On Election Day 2010, with the polls still open, computers placed calls to 112,000 voters in predominately African-American precincts in Baltimore City and Prince George’s County with an unusual message: “Relax” and stay home. The recorded message did not identify the calls’ sponsor; essentially, it told voters that Gov. Martin O’Malley had won and they did not need to vote.
Such campaign “dirty tricks” have been part of Maryland elections for years, pursued by both parties largely because the perpetrators judged they would neither be caught nor prosecuted.
In any case, there now are hopeful signs that such hijinks may soon be a thing of the past. A Baltimore grand jury recently returned criminal indictments against two aides to former Gov. Robert L. Ehrlich Jr., charging them with arranging the robocalls in a scheme to suppress voter turnout in heavily Democratic areas. One of the defendants, Julius Henson, also is among the targets of a multimillion-dollar civil suit filed by Maryland and U.S. officials.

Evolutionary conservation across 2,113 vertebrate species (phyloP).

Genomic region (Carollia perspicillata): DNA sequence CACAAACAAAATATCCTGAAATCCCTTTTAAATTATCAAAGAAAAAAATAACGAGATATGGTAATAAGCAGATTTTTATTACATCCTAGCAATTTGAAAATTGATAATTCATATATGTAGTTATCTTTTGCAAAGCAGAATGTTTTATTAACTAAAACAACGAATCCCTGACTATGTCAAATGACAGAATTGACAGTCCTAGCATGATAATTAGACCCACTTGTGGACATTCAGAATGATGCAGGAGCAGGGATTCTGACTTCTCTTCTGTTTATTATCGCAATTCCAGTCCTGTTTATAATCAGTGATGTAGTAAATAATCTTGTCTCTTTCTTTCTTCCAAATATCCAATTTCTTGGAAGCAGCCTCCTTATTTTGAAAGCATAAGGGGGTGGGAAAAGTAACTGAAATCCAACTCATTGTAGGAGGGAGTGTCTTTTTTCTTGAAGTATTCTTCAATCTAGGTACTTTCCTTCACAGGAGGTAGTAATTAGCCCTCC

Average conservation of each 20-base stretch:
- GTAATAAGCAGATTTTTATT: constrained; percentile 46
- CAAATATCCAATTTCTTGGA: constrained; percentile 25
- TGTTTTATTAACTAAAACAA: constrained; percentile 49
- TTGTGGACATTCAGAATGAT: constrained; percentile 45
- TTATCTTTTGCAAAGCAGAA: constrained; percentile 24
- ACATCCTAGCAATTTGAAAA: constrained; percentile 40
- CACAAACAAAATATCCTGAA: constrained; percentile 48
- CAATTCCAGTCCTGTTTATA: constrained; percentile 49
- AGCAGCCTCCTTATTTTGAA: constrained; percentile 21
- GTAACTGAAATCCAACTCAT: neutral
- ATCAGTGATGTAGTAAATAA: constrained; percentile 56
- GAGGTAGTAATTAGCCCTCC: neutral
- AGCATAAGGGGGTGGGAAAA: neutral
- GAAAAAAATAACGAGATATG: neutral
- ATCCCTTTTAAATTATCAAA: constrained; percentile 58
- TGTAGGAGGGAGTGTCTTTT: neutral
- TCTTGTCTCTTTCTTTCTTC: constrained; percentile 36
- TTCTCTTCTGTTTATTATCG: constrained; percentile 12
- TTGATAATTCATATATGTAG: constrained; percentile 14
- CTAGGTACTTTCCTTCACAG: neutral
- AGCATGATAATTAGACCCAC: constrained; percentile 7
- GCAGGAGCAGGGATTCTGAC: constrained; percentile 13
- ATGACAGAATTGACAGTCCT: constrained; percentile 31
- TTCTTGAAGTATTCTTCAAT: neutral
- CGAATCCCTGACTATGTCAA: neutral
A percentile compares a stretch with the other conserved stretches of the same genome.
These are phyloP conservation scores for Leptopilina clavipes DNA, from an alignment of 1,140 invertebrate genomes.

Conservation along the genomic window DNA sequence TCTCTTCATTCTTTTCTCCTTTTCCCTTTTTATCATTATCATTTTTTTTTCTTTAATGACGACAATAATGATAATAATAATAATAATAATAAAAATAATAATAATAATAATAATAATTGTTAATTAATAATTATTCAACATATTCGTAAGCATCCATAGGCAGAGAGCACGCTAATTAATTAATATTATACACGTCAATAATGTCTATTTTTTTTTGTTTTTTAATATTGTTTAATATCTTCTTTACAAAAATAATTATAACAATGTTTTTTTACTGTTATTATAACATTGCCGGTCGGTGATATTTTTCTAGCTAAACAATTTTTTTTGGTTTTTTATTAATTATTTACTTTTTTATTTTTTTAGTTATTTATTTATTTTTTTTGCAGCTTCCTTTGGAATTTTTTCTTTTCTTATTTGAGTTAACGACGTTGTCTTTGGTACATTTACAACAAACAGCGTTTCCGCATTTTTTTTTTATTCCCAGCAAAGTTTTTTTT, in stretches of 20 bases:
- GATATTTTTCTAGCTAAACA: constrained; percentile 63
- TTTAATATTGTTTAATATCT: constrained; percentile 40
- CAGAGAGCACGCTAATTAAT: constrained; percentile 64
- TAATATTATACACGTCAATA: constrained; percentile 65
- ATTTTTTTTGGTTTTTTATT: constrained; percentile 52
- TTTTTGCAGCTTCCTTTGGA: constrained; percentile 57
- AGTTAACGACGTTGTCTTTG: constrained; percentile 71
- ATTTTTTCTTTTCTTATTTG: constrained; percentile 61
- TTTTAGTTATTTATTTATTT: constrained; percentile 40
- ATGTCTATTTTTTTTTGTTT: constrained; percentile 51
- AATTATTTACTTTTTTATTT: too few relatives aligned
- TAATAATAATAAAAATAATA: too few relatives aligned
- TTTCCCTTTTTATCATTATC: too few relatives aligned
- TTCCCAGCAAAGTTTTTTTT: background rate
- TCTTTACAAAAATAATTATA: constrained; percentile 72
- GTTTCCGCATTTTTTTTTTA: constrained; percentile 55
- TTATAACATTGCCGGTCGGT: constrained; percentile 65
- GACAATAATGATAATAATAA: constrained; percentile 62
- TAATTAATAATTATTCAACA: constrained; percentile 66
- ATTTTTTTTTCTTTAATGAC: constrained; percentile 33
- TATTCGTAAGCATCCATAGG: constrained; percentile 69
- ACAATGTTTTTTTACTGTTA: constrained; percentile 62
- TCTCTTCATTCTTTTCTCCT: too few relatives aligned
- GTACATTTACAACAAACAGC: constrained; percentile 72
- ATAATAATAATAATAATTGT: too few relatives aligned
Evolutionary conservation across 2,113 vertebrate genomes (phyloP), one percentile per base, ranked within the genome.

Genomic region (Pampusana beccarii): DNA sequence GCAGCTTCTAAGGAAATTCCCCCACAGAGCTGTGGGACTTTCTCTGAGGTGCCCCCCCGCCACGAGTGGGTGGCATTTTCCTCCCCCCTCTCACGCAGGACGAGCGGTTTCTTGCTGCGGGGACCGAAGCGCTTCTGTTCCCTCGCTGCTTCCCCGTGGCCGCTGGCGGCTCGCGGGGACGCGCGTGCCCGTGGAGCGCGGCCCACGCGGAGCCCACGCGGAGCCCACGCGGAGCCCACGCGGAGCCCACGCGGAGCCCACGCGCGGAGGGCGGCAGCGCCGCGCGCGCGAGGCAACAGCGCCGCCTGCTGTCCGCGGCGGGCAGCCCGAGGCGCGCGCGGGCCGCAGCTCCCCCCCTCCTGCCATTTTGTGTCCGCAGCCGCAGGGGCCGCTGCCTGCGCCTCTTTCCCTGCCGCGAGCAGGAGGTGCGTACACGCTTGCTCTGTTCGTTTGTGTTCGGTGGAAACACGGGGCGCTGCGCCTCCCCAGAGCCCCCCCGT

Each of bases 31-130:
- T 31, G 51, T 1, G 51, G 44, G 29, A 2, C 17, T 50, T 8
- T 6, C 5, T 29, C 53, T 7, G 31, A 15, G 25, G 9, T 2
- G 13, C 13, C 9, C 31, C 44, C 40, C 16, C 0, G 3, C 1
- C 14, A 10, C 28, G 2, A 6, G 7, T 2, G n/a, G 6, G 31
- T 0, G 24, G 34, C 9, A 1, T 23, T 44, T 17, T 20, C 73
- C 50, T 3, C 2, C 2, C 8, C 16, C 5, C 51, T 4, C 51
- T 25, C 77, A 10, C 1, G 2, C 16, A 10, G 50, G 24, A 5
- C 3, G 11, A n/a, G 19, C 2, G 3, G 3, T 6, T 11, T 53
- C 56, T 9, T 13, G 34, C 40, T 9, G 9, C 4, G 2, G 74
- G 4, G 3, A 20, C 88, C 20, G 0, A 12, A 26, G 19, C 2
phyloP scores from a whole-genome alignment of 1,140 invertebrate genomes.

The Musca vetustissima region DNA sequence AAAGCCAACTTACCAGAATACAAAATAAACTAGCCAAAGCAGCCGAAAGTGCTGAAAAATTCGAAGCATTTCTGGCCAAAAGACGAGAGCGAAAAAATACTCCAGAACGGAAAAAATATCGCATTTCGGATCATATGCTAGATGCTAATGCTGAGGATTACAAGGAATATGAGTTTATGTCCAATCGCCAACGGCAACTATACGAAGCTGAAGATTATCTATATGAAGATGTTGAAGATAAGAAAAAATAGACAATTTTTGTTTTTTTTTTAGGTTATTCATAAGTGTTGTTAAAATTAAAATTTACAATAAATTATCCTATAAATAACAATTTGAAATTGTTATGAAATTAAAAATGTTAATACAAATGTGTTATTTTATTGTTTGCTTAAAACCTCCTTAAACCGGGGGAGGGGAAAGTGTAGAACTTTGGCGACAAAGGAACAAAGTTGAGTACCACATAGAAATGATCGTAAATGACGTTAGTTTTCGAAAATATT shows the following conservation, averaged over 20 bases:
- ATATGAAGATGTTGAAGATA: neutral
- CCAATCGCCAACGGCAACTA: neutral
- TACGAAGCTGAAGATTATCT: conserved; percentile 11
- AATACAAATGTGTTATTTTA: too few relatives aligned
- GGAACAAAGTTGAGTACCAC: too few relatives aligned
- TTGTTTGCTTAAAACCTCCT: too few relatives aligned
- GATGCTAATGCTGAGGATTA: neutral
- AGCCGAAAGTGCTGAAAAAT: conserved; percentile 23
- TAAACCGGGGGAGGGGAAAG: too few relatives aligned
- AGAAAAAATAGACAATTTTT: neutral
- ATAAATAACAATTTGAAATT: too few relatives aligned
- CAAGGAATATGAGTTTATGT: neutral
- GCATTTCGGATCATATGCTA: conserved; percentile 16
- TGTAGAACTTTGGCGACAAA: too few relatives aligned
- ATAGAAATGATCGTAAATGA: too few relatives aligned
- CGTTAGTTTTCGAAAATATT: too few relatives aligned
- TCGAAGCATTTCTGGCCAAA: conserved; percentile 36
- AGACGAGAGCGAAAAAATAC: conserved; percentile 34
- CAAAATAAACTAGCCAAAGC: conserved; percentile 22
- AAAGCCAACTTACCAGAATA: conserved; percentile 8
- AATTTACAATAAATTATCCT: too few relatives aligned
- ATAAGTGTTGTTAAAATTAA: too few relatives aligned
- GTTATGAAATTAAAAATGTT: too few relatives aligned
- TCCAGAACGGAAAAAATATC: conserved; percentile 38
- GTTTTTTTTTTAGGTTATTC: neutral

Of course, an indictment is not a conviction, and defendants Paul Schurick and Mr. Henson will have their day in court. But just by bringing the charges, prosecutors and the grand jurors have sent a welcome and critical message to the state’s political establishment: Voter suppression is not a clever political tactic; it’s a crime — and the state will treat it as one.
It would be nice if that message traveled well beyond Maryland. While state legislators in much of the country are purporting to fight “voter fraud” by introducing bills to require voters to produce written or photographic identification at the polls, available evidence in recent years suggests that voter suppression is a far larger problem: